As for the political leaders of Jesus' time? Pilot offered a nice gesture of letting a criminal go free, then handing Jesus over, followed by a ritual hand washing. Good old boy passing that buck along.

Fast forward 2000+ years and we find ourselves in the same shape as Jesus time. Groups of people are being alienated—go ahead, you fill in the blank as to what group; unjust laws are being made daily; leaders who spew hate and encouragement of division; personal agendas being pushed; money and power worshipped more often than God. Do you see why pastors cannot avoid preaching about politics?

It is also our job to preach about injustice in our world and our responsibility in changing it. So here goes:

GO VOTE! On November, we are blessed with another opportunity to make our voices heard. If you don't like something that is happening within the government, then follow Jesus' example and DO something! Research the candidates and vote! Encourage family, friends, neighbors, to get out and vote. I know it isn’t always going to go the way you personally want, but that is part of the process. And if it doesn't go your way—the way of justice and peace—then keep working! One step, one person, one vote at a time.

I have ordered booklets (supposed to be non-biased) with a description of each candidates stance. Please feel free to pick one up and research for yourself.

As your pastor, I will promise to keep my personal political candidate choices out of the pulpit—but I can't keep politics of injustice and our collective responsibility out of the pulpit. That is, after all, what Jesus taught.

Love one another as God love's us. Period.

Always Peace ~ Pastor Heidi




"Then I saw a new heaven and a new earth, for the first heaven and the first earth had passed away, and the sea was no more." ~Revelation 21:1

"Give a hoot! Don’t pollute!" Growing up, while watching television, I heard Woodsy Owl say this over and over again. Today, the catch phrase is "Go Green!" As a church, we have begun to make movements toward "going green". While we do recycle the paper in the office, and the toner and ink cartridges, there is quite a bit more that we can do. And every little step counts!

Beginning January 1, 2019, we will begin using email as a means to deliver the newsletters. In a cost analysis done by Judy and the Council, we found that with our expenses, if we were to mail just 100 newsletters, Faith UCC would save money, not to mention we would be working toward "Going Green!"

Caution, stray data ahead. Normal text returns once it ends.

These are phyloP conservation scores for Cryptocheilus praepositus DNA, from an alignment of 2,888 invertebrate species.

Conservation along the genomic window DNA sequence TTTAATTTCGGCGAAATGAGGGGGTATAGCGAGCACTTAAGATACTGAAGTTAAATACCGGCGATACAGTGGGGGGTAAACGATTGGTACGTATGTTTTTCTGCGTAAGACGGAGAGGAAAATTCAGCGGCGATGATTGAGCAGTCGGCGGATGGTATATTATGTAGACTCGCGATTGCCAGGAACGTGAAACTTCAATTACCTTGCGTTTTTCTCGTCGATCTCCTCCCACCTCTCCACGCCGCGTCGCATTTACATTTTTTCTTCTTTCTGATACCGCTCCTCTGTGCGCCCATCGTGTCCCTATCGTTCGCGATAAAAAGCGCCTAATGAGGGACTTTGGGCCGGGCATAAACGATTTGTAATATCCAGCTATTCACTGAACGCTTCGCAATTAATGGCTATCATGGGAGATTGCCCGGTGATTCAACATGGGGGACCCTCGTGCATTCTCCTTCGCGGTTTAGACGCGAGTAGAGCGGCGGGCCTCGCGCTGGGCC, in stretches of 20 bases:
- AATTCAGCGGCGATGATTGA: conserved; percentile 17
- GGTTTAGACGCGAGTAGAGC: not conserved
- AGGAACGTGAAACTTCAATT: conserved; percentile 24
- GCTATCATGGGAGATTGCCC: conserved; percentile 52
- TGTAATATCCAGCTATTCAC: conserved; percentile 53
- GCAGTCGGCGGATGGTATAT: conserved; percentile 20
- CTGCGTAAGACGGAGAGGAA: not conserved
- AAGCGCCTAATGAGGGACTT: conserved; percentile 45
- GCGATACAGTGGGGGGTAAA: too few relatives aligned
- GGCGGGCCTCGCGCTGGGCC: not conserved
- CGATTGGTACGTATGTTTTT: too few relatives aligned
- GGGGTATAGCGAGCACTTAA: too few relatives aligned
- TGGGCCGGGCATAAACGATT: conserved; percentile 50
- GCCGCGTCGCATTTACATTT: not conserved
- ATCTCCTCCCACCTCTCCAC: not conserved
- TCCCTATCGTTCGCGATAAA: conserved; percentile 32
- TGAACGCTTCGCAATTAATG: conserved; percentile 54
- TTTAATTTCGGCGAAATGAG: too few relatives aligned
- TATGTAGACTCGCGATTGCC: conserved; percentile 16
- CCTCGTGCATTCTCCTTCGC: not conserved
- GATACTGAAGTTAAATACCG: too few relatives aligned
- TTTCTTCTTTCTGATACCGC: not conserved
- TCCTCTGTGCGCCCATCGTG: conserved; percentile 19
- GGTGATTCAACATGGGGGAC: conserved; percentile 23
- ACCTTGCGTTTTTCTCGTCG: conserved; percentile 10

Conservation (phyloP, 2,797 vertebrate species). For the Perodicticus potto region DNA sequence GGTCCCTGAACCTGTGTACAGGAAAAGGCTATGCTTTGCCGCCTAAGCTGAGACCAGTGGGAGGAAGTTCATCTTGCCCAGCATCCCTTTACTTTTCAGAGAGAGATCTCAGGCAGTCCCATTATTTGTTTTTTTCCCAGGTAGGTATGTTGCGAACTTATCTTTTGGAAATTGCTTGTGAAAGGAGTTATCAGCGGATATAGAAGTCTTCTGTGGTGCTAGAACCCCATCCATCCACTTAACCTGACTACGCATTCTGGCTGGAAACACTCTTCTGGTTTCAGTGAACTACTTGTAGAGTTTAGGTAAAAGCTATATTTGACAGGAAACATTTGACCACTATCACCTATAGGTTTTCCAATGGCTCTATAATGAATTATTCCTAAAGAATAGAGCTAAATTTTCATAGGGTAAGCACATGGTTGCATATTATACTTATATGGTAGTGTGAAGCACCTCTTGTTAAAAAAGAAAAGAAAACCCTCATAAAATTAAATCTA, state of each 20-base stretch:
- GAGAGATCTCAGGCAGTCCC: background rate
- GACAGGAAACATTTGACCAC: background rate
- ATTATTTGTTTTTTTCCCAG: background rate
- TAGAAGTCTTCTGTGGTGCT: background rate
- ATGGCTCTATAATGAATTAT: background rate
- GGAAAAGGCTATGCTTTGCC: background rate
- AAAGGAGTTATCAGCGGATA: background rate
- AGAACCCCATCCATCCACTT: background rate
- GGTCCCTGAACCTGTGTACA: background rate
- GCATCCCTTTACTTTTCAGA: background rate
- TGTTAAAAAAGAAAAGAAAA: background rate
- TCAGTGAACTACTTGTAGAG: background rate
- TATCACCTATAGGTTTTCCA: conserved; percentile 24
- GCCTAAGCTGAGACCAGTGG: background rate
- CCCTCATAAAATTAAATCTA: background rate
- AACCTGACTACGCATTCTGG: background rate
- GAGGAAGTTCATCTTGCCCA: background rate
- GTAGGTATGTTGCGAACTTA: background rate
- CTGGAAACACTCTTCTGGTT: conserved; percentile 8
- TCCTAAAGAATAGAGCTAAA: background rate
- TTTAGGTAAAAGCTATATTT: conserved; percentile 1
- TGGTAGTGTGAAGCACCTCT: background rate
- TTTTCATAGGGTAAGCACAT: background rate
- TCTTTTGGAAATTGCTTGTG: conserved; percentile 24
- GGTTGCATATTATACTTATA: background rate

Go Green

We understand that not everyone has an email, and that is okay. You can still help us "Go Green!" and save Faith UCC money. If you attend worship on a regular basis, we will ask that you pick up your newsletter on Sunday. If you haven't picked it up prior to the next newsletter mailing, we will send it to you.

We have several emails, but are looking for more. If you have an email address, and are willing to get the monthly newsletter that way, please contact the office at 563-391-5726, or email Judy at

Thank you for your help! As stewards of all that God has given us, this is one more way for us to work toward health and reconciliation of our relationship to Creation.


"Therefore comfort each other and edify one another, just as you also are doing."~1 Thessalonians 5:11

Over the course of my lifetime, I have had the honor of attending many different kinds of worship services. Most of them have been on hard, wooden pews, but a few of them have been on chairs. While I understand that it is "tradition" to have pews in church, personally, I find the chairs much more comfortable. We claim that Faith UCC is a radically welcoming church. Often, we think of that radical welcome to be toward those who come to visit us. But it also extends to those who come on a regular basis. That means, if someone isn't able to come to church any longer because they physically are unable to sit in the pews, then it is our responsibility to think outside the box.

Council has been doing just that. Recently, we have added two chairs in the back to help make worshipping more comfortable. This has been a huge success, and Council has approved adding more chairs. But not all of the chairs can be put in back, so it has been approved to remove one or two pews, or partial pews, to make room for more chairs.

So, if you are one of those who finds yourself unable to sit comfortably, please try these new chairs out! (Or even if you aren't one who isn't uncomfortable!) Let us know what you think.

Worshiping a God who loves us abundantly doesn't mean we have to do so uncomfortably! And the last thing I want is to have people stop coming to church because they are uncomfortable! If you have questions, please feel free to contact the Chair Committee—Todd Ozmon, Bob King, or Jill Pepper.

Always Peace ~ Pastor Heidi




"All this is from God, who through Christ reconciled us to himself and gave us the ministry of reconciliation;” ~2 Corinthians 5:18

If there is one thing we as humans are good at, that would be fighting. We fight with our siblings (to this day, whenever I see them, I tell mine I am sorry for how I treated them while we were growing up!); we fight with our spouses and partners; we fight with the cashiers at the grocery store; or the neighbor who lets their grass grow longer than we like it; we fight with our children; our co-workers; and with God. And the subject of these fights? Well, you give me a subject you haven’t fought about!